Spot the Malignancy

Posted on Jan 16 2012 - 6:46am by Lingerie Lover

Breast cancer is a disease caused by mutations in breast cells that go unchecked by the body. This may result from various factors, including ageing, family history, menopause, use of birth control pills, and hormone therapy after menopause. Even after years of research, the perfect cure is nowhere in sight. The best possible way to fight cancer is a successful early detection, and its removal from the body.

Cancer doesn’t creep up on you. It is more like an insolent predator, leaving signs of everything it does. It is up to you (i.e. the prey) to recognise these tell-tale signs and act upon it. Many a lives have been saved by a quick thinking mind, and many have been lost because they acted too late. To gain a foothold in the former category, you have to know exactly which signs to watch out for and what to do about them. Read this article very carefully, because somewhere in the future it has the potential to save your life.


A new lump or mass is the most common symptom of breast cancer. When you see something of this sort, just keep one thing in mind: it wasn’t there earlier, and is not a part of your regular breasts. After the thought runs through your mind, have it diagnosed. There are chances it may not be a malignant growth, but then, there are also chances it might.

Skin irritation or dimpling (an unexplained indentation) around the breast may also be the first sign that the dreaded disease is coming to get you. If the problem persists, cancel a few engagements and pay a visit to the doctor.

Breast Pain may also be a sign of breast cancer, though not a very telling one. It may be cyclic (affects both the breasts and causes swelling, tenderness or lumpiness), non-cyclic (occurs in only one breast, and is characterised by a burning or sore kind of pain) or extra mammary pain (caused by a factor other than the breasts, like chest muscles, but the pain is felt as if originating from the breast). Though breast pain may be caused by hormonal changes, breast injury or water retention, it may also be caused by the infamous breast cancer.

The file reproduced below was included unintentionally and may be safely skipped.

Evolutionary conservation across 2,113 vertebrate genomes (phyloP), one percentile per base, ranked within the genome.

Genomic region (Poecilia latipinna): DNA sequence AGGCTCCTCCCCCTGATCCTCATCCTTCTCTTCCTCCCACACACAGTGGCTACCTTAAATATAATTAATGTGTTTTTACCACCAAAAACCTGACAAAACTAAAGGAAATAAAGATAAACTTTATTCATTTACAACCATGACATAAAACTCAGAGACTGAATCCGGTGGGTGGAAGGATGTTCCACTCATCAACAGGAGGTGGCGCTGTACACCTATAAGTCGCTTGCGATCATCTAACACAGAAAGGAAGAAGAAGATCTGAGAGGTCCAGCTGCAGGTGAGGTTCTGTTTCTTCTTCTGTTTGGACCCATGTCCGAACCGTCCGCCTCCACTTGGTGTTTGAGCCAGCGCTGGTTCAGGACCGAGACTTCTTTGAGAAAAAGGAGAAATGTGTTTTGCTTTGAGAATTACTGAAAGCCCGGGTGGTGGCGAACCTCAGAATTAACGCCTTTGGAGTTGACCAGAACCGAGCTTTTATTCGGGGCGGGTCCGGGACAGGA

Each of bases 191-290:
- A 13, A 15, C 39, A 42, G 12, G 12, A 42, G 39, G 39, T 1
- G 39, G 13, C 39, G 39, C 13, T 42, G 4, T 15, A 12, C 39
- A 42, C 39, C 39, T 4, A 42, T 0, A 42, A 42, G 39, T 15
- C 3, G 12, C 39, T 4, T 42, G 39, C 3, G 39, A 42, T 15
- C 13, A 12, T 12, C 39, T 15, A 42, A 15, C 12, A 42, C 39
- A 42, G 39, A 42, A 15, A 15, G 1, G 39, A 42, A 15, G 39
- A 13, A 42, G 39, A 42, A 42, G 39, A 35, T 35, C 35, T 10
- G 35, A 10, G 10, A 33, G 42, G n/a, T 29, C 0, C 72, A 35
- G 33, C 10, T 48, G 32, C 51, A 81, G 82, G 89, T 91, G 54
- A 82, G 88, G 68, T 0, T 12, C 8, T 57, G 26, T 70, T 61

Redness, scaliness or thickening of the nipple or breast skin is usually an accompaniment to breast pain, which by itself may not be much to be anxious about.

Nipple Retraction is said to occur when the nipple begins to pull inward or fold itself into a narrow crease. Even when stimulated, a nipple in this state does not return to its original shape. The culprits behind this heinous act may be aging, duct ectasia or mutated carcinogenic cells.

A nipple discharge other than breast milk is actually the third most common breast complaint after lumps and breast pain. Fluid is discharged by the breasts for most of the adult life of women, but it becomes a major cause for concern if the discharge is persistent and appears without squeezing the nipple. If a bloody or watery secretion is observed with a red, pink, brown or black colour, or if the discharge is on one side only, then stop wasting time.


The preferred method for detecting breast cancer is the Breast Self Examination (BSE). This involves a variety of methods and patterns which comprise of standing in front of the mirror and searching for signs of dimpling, swelling, or redness on or near the breasts. A BSE done once every month should intimate you to any signs of cancer.


Stand in front of the mirror with you arms raised and inspect for any discharge from the nipples, puckering, dimpling or scaling of the skin. Clasp hands behind your head and repeat the above process.  Next, press hands firmly on your hips and bend slightly towards the mirror, while pulling your shoulder and elbow forward. I assure you that you can detangle yourself at the end. The inspections, of course, are done once again.

For the next bit, get yourself a shower and soap up the breasts. Soapy skin makes it easier for the fingers to feel the texture underneath. Raising your left arm, use the fingers of your right to feel the left breast in a firm manner. Move your fingers in circles slowly around the breast. Start from the outside and move gradually towards the nipple. Repeat the exercise with the right breast. Keep in mind that you are looking for any unusual lumps under the skin. Gently squeeze the nipples to check for any discharge.Repeat steps 4 and 5 while lying down. Lie flat on the back with your left arm under your head. Put a pillow or towel under you left shoulder, and feel the left breast with the same circular motion as in step 4. Repeat with the right breast.

Studies depict breast cancer incidences to have increased by about 12%, and at present, 1 in every 8 woman gets this disease. These are alarming figures, especially for a nation with such a large population. You just get one shot at life. Taking a little time to scan for signs of cancer helps you detect it early and catch it off guard. Remember, it’s your life, don’t let a disease run it.

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